Lieu calls Catholic bishops 'hypocrites' for move to deny Biden communion

Rep. Ted LieuTed W. LieuCourt finds Democratic donor Ed Buck guilty of all charges in connection to two men's deaths Press: Give those unemployed writers a job! Post-Trump, Biden seeks to restore US relations with Holy See MORE (D-Calif.) criticized the U.S. Conference of Catholic Bishops (USCCB) on Friday for advancing a formal statement indicating President BidenJoe BidenThe Supreme Court and blind partisanship ended the illusion of independent agencies Missed debt ceiling deadline kicks off high-stakes fight Senate infrastructure talks spill over into rare Sunday session MORE should be denied communion, calling the group "hypocrites" over the vote.

The conference voted to proceed with drafting a teaching document on the Holy Eucharist outlining the meaning of communion. The statement will include whether Biden and other politicians should be denied communion based on their abortion stance.

Lieu, a Catholic, criticized the conference on Twitter for being "nakedly partisan" in the vote.


He noted that the bishops did not take a similar action against former Attorney General William BarrBill BarrTrump called acting attorney general almost daily to push election voter fraud claim: report Highest-ranking GOP assemblyman in WI against another audit of 2020 vote Native Americans are targets of voter suppression too MORE due to his stance on the death penalty, which the Catholic Church also opposes.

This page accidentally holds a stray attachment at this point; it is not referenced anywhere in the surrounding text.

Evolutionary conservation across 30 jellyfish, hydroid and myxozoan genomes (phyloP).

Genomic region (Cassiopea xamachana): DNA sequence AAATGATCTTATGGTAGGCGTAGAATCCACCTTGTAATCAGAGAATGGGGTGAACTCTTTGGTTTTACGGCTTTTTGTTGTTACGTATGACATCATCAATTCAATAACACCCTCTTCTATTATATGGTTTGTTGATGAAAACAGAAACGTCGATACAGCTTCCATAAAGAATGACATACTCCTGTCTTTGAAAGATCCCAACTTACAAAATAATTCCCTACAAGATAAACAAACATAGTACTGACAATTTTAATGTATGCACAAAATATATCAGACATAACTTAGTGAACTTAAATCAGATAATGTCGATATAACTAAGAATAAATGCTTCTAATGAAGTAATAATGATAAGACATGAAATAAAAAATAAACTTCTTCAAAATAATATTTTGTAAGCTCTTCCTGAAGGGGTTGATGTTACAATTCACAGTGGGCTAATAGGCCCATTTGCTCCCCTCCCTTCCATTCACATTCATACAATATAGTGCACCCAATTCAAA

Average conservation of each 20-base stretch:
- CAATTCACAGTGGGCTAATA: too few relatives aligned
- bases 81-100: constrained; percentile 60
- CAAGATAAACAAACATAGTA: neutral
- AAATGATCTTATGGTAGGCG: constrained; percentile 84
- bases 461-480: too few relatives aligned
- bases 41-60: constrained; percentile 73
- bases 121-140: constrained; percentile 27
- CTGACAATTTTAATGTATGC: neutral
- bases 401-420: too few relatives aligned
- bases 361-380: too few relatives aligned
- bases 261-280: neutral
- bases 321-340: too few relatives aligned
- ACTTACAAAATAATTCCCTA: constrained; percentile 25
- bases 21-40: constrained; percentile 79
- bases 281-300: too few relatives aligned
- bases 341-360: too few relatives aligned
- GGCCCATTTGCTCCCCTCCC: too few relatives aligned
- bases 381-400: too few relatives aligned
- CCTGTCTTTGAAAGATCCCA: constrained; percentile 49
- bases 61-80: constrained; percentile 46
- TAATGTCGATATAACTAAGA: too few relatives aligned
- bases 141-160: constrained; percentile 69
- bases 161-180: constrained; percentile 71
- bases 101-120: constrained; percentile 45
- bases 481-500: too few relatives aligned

“Dear @USCCB: I’m Catholic and you are hypocrites. You did not tell Bill Barr, a Catholic, not to take communion when he expanded killing human beings with the death penalty,” Lieu said.

“You are being nakedly partisan and you should be ashamed. Another reason you are losing membership,” he continued.


The communion measure will be voted on at the group’s meeting in November. Even if the group votes in favor of the motion, the Vatican would still need to approve the measure, which is highly unlikely.

On Monday, Pope FrancisPope FrancisEx-Cardinal McCarrick charged with sexual assault of teen The faith community can help pass a reparations bill Pope encourages audience to take a break from stresses of modern life MORE warned that communion should not be used as a political weapon by Catholic bishops.

Biden is the second Catholic president in U.S. history after former President Kennedy, and is open about his devotion to his faith.

“That’s a private matter, and I don’t think that’s gonna happen," Biden told reporters when asked about the debate within the Catholic Church on Friday.